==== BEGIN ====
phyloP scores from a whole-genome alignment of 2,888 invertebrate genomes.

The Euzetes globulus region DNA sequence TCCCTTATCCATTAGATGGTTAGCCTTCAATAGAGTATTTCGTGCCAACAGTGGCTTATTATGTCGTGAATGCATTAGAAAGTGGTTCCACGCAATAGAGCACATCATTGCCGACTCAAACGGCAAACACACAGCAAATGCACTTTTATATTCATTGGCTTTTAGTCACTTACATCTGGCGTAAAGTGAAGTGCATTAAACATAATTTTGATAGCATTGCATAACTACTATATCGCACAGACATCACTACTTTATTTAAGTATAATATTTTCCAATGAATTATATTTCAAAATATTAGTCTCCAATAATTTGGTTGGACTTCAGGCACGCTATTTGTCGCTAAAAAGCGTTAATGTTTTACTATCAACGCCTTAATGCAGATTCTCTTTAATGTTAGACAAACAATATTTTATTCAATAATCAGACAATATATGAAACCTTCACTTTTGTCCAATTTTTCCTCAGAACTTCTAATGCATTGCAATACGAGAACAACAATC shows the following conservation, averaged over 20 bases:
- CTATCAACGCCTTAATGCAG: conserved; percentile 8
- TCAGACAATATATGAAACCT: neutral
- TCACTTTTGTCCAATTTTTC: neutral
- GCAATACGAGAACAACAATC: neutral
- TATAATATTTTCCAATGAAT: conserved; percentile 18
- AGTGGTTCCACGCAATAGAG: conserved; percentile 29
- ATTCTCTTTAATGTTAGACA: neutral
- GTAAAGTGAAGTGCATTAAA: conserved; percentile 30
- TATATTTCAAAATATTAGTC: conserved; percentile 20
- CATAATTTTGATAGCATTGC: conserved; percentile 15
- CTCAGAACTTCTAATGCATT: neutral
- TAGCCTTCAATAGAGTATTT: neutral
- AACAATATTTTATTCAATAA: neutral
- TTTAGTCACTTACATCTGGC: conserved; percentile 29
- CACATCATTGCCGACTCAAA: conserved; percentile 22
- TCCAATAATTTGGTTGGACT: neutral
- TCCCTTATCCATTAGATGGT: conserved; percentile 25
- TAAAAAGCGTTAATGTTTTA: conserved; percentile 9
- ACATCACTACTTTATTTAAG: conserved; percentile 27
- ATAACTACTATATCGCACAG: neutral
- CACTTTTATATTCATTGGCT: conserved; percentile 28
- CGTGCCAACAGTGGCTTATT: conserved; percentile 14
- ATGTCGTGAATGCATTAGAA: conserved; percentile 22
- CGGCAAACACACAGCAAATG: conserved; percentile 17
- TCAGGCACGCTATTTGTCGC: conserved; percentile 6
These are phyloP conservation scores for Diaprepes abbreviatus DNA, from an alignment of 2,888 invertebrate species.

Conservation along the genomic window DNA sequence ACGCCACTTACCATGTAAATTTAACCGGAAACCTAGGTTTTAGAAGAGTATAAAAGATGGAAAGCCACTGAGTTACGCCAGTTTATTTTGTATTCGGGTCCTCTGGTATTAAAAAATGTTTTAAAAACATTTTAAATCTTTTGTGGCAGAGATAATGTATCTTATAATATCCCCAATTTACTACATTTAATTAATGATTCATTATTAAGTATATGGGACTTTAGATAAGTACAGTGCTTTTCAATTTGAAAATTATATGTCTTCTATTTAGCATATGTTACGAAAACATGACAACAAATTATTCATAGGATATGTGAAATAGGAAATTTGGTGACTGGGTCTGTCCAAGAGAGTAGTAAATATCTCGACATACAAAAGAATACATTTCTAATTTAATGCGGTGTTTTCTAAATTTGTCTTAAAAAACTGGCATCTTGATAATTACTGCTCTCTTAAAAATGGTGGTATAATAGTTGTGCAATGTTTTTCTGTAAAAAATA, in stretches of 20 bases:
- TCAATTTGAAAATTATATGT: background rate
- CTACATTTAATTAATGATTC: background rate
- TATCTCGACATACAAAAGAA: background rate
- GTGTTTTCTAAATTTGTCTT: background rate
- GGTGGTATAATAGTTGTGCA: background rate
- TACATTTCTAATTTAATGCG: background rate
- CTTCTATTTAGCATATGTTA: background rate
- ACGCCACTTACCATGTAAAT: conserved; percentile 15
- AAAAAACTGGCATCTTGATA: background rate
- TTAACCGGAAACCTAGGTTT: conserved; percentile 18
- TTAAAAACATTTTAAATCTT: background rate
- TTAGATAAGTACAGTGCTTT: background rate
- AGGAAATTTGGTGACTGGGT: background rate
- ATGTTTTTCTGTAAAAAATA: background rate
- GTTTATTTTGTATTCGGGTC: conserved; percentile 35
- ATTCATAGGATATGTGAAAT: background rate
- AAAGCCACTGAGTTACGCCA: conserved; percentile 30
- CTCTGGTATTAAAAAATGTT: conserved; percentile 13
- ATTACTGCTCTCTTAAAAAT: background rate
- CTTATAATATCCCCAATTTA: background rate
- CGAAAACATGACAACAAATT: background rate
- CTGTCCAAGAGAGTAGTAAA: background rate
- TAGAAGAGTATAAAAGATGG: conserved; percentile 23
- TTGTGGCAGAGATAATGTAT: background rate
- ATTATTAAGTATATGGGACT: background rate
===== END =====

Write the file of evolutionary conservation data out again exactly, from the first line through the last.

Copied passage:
phyloP scores from a whole-genome alignment of 2,888 invertebrate genomes.

The Euzetes globulus region DNA sequence TCCCTTATCCATTAGATGGTTAGCCTTCAATAGAGTATTTCGTGCCAACAGTGGCTTATTATGTCGTGAATGCATTAGAAAGTGGTTCCACGCAATAGAGCACATCATTGCCGACTCAAACGGCAAACACACAGCAAATGCACTTTTATATTCATTGGCTTTTAGTCACTTACATCTGGCGTAAAGTGAAGTGCATTAAACATAATTTTGATAGCATTGCATAACTACTATATCGCACAGACATCACTACTTTATTTAAGTATAATATTTTCCAATGAATTATATTTCAAAATATTAGTCTCCAATAATTTGGTTGGACTTCAGGCACGCTATTTGTCGCTAAAAAGCGTTAATGTTTTACTATCAACGCCTTAATGCAGATTCTCTTTAATGTTAGACAAACAATATTTTATTCAATAATCAGACAATATATGAAACCTTCACTTTTGTCCAATTTTTCCTCAGAACTTCTAATGCATTGCAATACGAGAACAACAATC shows the following conservation, averaged over 20 bases:
- CTATCAACGCCTTAATGCAG: conserved; percentile 8
- TCAGACAATATATGAAACCT: neutral
- TCACTTTTGTCCAATTTTTC: neutral
- GCAATACGAGAACAACAATC: neutral
- TATAATATTTTCCAATGAAT: conserved; percentile 18
- AGTGGTTCCACGCAATAGAG: conserved; percentile 29
- ATTCTCTTTAATGTTAGACA: neutral
- GTAAAGTGAAGTGCATTAAA: conserved; percentile 30
- TATATTTCAAAATATTAGTC: conserved; percentile 20
- CATAATTTTGATAGCATTGC: conserved; percentile 15
- CTCAGAACTTCTAATGCATT: neutral
- TAGCCTTCAATAGAGTATTT: neutral
- AACAATATTTTATTCAATAA: neutral
- TTTAGTCACTTACATCTGGC: conserved; percentile 29
- CACATCATTGCCGACTCAAA: conserved; percentile 22
- TCCAATAATTTGGTTGGACT: neutral
- TCCCTTATCCATTAGATGGT: conserved; percentile 25
- TAAAAAGCGTTAATGTTTTA: conserved; percentile 9
- ACATCACTACTTTATTTAAG: conserved; percentile 27
- ATAACTACTATATCGCACAG: neutral
- CACTTTTATATTCATTGGCT: conserved; percentile 28
- CGTGCCAACAGTGGCTTATT: conserved; percentile 14
- ATGTCGTGAATGCATTAGAA: conserved; percentile 22
- CGGCAAACACACAGCAAATG: conserved; percentile 17
- TCAGGCACGCTATTTGTCGC: conserved; percentile 6
These are phyloP conservation scores for Diaprepes abbreviatus DNA, from an alignment of 2,888 invertebrate species.

Conservation along the genomic window DNA sequence ACGCCACTTACCATGTAAATTTAACCGGAAACCTAGGTTTTAGAAGAGTATAAAAGATGGAAAGCCACTGAGTTACGCCAGTTTATTTTGTATTCGGGTCCTCTGGTATTAAAAAATGTTTTAAAAACATTTTAAATCTTTTGTGGCAGAGATAATGTATCTTATAATATCCCCAATTTACTACATTTAATTAATGATTCATTATTAAGTATATGGGACTTTAGATAAGTACAGTGCTTTTCAATTTGAAAATTATATGTCTTCTATTTAGCATATGTTACGAAAACATGACAACAAATTATTCATAGGATATGTGAAATAGGAAATTTGGTGACTGGGTCTGTCCAAGAGAGTAGTAAATATCTCGACATACAAAAGAATACATTTCTAATTTAATGCGGTGTTTTCTAAATTTGTCTTAAAAAACTGGCATCTTGATAATTACTGCTCTCTTAAAAATGGTGGTATAATAGTTGTGCAATGTTTTTCTGTAAAAAATA, in stretches of 20 bases:
- TCAATTTGAAAATTATATGT: background rate
- CTACATTTAATTAATGATTC: background rate
- TATCTCGACATACAAAAGAA: background rate
- GTGTTTTCTAAATTTGTCTT: background rate
- GGTGGTATAATAGTTGTGCA: background rate
- TACATTTCTAATTTAATGCG: background rate
- CTTCTATTTAGCATATGTTA: background rate
- ACGCCACTTACCATGTAAAT: conserved; percentile 15
- AAAAAACTGGCATCTTGATA: background rate
- TTAACCGGAAACCTAGGTTT: conserved; percentile 18
- TTAAAAACATTTTAAATCTT: background rate
- TTAGATAAGTACAGTGCTTT: background rate
- AGGAAATTTGGTGACTGGGT: background rate
- ATGTTTTTCTGTAAAAAATA: background rate
- GTTTATTTTGTATTCGGGTC: conserved; percentile 35
- ATTCATAGGATATGTGAAAT: background rate
- AAAGCCACTGAGTTACGCCA: conserved; percentile 30
- CTCTGGTATTAAAAAATGTT: conserved; percentile 13
- ATTACTGCTCTCTTAAAAAT: background rate
- CTTATAATATCCCCAATTTA: background rate
- CGAAAACATGACAACAAATT: background rate
- CTGTCCAAGAGAGTAGTAAA: background rate
- TAGAAGAGTATAAAAGATGG: conserved; percentile 23
- TTGTGGCAGAGATAATGTAT: background rate
- ATTATTAAGTATATGGGACT: background rate